Only $39 for one year.
Only $39 for one year.

County to debate vacation rentals; Apalach to talk street dining

David Adlerstein
The Apalach Times
The Apalach Times

It’s going to be a busy Thursday evening and Friday morning for elected officials throughout the county, as both city commissions, and the county commission, plan to meet, all remotely.

The first will be Carrabelle, tonight, Thursday, May 7, at 6 p.m. On its agenda are a revised animal ordinance, a proposal by the Community Redevelopment Authority to assist businesses within the CRA, a revised fee schedule to residential and commercial permitting, other measures related to Covid-19 and other matters.

To take part, call 1-415-655-0060 and use the Access Code 545-974-993#.

On Friday, at 9 a.m. the county commission will meet, with two items on their agenda, an appearance by State Representative Jason Shoaf, for discussion and possible action on short-term rentals, and a report by County Coordinator Michael Morón on the opening of beaches and boat ramps, for discussion and possible action.

To take part, call 1-888-585-9008 and when prompted enter 364022831#.

On Friday at 11 a.m., the Apalachicola city commission will meet, with the topic emergency street dining.

At Tuesday’s special meeting, Apalachicola commissioners discussed possibly closing down parking on Avenue D, between Fourth Street and Water Street on one side of the street, with the post office side remaining unaffected. In addition they floated proposals that would expand outdoor seating for diners in the downtown area.

They also passed 4-1, with Commissioner Despina George voting no, a proposal that would relax the ban on short-term rentals at hotels and motels so as to allow these businesses to rent out no more than half of their rooms.

A possible expansion of this policy to beds-and-breakfasts was referred to City Attorney Kristy Banks. George voiced her concern that the entire issue of short-term rentals should be addressed at one time, with a full understanding of the changes and their impact on all variations of such rentals.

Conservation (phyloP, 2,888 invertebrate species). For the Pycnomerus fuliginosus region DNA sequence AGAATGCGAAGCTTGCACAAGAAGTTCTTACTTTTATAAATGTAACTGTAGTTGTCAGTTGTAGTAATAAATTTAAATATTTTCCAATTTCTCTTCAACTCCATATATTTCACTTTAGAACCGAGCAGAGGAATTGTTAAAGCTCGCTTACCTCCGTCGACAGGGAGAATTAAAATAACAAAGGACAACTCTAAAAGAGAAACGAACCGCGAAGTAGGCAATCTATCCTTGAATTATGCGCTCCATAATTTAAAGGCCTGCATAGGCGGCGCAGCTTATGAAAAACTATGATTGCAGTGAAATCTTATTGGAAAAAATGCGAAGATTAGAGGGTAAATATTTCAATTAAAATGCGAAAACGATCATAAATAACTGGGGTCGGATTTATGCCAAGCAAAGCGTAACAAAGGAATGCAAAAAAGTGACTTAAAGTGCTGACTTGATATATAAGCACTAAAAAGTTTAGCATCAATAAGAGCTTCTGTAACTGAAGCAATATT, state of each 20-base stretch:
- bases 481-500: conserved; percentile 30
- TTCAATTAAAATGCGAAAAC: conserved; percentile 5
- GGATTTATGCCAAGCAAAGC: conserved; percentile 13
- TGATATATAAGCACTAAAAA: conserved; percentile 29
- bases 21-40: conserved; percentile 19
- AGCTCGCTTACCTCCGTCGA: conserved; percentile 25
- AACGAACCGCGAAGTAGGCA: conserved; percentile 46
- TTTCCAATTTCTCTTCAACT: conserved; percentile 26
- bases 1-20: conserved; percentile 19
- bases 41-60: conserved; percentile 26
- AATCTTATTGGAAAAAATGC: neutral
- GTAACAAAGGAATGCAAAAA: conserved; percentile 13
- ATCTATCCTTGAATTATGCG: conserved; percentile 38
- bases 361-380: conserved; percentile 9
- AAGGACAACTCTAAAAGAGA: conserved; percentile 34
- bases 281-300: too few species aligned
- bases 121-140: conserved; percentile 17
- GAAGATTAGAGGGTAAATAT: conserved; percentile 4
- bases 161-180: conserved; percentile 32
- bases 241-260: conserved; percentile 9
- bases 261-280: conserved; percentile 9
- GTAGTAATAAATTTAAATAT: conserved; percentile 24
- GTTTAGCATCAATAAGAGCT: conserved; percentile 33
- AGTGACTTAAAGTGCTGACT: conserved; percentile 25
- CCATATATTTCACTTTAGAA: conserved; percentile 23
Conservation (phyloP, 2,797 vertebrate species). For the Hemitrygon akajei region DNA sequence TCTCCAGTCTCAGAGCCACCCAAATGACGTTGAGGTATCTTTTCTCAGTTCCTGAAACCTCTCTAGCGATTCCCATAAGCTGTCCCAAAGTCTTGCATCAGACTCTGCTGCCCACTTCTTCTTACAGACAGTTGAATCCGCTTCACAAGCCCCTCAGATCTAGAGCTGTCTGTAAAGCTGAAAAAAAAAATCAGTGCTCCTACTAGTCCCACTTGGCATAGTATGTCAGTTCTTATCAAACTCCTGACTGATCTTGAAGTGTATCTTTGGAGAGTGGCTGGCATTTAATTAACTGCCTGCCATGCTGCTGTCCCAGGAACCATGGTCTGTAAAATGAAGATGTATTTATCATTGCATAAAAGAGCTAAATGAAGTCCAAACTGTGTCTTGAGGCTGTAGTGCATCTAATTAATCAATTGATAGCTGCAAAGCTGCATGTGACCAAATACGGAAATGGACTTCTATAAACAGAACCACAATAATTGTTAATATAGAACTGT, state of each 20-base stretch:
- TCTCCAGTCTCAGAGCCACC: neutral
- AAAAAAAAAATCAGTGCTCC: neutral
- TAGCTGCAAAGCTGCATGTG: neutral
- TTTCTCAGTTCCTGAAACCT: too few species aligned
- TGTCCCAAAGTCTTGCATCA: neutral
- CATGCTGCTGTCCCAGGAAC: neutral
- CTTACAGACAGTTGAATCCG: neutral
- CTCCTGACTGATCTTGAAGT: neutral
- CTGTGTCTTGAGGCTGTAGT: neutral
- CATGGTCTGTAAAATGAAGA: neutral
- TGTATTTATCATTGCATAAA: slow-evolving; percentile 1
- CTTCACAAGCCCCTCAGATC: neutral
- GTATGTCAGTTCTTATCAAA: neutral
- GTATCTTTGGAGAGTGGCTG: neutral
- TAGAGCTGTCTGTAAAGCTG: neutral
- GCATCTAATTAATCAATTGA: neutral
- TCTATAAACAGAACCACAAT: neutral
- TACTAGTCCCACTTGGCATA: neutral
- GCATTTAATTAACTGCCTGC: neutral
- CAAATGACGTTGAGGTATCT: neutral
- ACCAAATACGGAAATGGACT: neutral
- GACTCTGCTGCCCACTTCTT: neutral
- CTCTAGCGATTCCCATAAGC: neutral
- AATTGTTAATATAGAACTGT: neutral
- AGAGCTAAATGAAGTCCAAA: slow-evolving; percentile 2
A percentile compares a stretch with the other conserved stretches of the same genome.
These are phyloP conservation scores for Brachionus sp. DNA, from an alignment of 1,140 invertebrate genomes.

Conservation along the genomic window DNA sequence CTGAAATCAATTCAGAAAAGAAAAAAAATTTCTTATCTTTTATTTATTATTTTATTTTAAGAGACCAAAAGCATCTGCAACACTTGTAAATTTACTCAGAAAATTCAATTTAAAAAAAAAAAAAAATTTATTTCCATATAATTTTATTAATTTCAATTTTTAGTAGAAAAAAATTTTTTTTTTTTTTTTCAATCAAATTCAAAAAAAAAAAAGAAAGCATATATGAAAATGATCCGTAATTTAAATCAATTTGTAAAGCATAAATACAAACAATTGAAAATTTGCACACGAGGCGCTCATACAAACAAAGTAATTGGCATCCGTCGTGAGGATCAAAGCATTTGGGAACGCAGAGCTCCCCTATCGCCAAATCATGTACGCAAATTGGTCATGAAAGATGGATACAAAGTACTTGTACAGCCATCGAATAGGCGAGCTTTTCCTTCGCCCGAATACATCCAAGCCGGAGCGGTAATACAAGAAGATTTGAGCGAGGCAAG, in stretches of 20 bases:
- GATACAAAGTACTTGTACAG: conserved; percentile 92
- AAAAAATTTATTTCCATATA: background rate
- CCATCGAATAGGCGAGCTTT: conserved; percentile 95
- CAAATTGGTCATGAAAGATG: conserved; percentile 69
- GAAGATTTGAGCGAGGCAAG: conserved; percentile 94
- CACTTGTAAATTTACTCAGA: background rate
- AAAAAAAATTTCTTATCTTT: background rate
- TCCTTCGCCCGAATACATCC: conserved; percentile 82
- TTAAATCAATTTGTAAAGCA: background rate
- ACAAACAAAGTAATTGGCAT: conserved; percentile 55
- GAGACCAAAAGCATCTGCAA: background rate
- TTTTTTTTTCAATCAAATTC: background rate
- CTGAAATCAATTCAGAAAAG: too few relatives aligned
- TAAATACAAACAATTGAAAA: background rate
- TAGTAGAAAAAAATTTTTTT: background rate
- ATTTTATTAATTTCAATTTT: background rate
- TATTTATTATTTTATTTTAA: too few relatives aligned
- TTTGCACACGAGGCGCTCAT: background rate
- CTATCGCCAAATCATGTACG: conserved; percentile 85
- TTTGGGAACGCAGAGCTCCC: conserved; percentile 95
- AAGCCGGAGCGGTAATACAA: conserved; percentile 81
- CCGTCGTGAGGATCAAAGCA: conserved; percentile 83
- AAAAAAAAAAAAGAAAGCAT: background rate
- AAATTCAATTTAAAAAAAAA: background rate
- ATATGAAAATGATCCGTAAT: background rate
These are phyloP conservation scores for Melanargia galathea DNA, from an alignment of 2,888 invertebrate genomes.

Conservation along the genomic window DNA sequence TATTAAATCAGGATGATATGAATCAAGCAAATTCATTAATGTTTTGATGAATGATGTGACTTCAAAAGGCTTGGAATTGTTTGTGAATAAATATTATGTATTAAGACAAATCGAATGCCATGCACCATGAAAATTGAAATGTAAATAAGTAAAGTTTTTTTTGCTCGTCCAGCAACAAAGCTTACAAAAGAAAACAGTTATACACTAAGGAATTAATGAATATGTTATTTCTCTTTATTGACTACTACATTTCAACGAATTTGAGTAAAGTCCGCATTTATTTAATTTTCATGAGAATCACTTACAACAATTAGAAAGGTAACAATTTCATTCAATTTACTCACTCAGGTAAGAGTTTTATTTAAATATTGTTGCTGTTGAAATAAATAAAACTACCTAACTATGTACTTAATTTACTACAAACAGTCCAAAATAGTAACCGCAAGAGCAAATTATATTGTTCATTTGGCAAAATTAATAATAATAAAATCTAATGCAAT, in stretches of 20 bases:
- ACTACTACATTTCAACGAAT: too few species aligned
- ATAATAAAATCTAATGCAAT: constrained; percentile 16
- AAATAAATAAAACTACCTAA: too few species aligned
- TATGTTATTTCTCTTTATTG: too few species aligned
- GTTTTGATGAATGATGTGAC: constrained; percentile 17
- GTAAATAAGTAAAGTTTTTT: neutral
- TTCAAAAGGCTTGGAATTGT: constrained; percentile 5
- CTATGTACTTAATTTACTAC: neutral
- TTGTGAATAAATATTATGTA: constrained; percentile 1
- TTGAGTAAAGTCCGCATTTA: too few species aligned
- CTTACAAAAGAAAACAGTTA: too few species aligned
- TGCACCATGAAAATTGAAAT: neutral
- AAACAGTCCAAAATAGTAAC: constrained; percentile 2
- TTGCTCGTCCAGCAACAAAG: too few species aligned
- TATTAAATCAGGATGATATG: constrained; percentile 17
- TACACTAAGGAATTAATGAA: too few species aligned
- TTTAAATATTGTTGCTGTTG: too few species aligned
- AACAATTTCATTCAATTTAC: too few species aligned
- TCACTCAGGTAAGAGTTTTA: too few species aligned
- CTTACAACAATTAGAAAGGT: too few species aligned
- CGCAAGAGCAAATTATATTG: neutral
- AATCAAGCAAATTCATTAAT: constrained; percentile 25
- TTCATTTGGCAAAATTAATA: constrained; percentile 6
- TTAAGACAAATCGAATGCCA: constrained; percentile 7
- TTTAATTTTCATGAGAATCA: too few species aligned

In terms of outdoor seating rules, and possible parking space closures, commissioners voiced their support of taking steps that would abide by social distancing and enable these hospitality providers to rebound from the sharp decline in their businesses as a result of the coronavirus stay-at-home orders by Gov. DeSantis.

“I thought it was a good idea to see if we accommodate it in some way,” said George.

She noted that several restaurants, such as The Station, Bite me Deli and Hong Kong Bistro have large pieces of property that allow for outdoor seating.

“What concerns me is if it became a party place instead of additional restaurant seating, with interference on other merchants downtown,” she said. “I would like to see a cutoff time at night.”

She also thought that if spaces were closed off, staffers would be asked to park in underused areas such as the large lot across from Veterans Memorial Plaza and the Orman House.

An additional suggestion, to close down some or all of Commerce Street between Avenue D and F, was also discussed.

“We do have to get creative with our thinking and solutions,” said Commissioner Adriane Elliott, who said she had been exploring options following attendance at a Florida League of Cities webinar.